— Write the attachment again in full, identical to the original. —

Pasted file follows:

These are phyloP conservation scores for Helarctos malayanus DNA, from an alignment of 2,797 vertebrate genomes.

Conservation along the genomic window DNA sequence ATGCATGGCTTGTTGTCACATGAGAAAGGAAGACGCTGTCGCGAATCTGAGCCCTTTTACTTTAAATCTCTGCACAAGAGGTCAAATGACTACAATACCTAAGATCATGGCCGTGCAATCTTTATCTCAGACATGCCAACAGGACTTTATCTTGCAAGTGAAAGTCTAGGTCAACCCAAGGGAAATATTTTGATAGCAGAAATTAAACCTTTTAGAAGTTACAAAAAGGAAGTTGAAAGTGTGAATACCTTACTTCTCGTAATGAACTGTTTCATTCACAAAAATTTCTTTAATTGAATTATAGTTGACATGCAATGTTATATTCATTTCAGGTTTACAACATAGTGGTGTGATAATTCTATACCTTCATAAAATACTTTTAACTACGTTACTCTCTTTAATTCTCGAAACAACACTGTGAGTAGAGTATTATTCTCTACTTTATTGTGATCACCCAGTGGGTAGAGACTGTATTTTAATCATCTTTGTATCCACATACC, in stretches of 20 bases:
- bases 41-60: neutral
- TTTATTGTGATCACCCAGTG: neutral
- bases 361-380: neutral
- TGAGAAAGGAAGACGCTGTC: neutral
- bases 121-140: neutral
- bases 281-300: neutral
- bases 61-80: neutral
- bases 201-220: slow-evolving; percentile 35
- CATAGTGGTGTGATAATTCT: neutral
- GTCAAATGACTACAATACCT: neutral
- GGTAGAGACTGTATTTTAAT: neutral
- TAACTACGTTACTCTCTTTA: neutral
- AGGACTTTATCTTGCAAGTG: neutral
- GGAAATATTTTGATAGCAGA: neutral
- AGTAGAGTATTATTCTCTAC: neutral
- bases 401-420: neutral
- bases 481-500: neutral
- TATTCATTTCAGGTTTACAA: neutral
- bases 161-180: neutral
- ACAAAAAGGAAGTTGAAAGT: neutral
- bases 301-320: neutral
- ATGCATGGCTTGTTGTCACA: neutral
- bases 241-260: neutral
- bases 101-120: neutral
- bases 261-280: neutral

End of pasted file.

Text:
These are phyloP conservation scores for Helarctos malayanus DNA, from an alignment of 2,797 vertebrate genomes.

Conservation along the genomic window DNA sequence ATGCATGGCTTGTTGTCACATGAGAAAGGAAGACGCTGTCGCGAATCTGAGCCCTTTTACTTTAAATCTCTGCACAAGAGGTCAAATGACTACAATACCTAAGATCATGGCCGTGCAATCTTTATCTCAGACATGCCAACAGGACTTTATCTTGCAAGTGAAAGTCTAGGTCAACCCAAGGGAAATATTTTGATAGCAGAAATTAAACCTTTTAGAAGTTACAAAAAGGAAGTTGAAAGTGTGAATACCTTACTTCTCGTAATGAACTGTTTCATTCACAAAAATTTCTTTAATTGAATTATAGTTGACATGCAATGTTATATTCATTTCAGGTTTACAACATAGTGGTGTGATAATTCTATACCTTCATAAAATACTTTTAACTACGTTACTCTCTTTAATTCTCGAAACAACACTGTGAGTAGAGTATTATTCTCTACTTTATTGTGATCACCCAGTGGGTAGAGACTGTATTTTAATCATCTTTGTATCCACATACC, in stretches of 20 bases:
- bases 41-60: neutral
- TTTATTGTGATCACCCAGTG: neutral
- bases 361-380: neutral
- TGAGAAAGGAAGACGCTGTC: neutral
- bases 121-140: neutral
- bases 281-300: neutral
- bases 61-80: neutral
- bases 201-220: slow-evolving; percentile 35
- CATAGTGGTGTGATAATTCT: neutral
- GTCAAATGACTACAATACCT: neutral
- GGTAGAGACTGTATTTTAAT: neutral
- TAACTACGTTACTCTCTTTA: neutral
- AGGACTTTATCTTGCAAGTG: neutral
- GGAAATATTTTGATAGCAGA: neutral
- AGTAGAGTATTATTCTCTAC: neutral
- bases 401-420: neutral
- bases 481-500: neutral
- TATTCATTTCAGGTTTACAA: neutral
- bases 161-180: neutral
- ACAAAAAGGAAGTTGAAAGT: neutral
- bases 301-320: neutral
- ATGCATGGCTTGTTGTCACA: neutral
- bases 241-260: neutral
- bases 101-120: neutral
- bases 261-280: neutral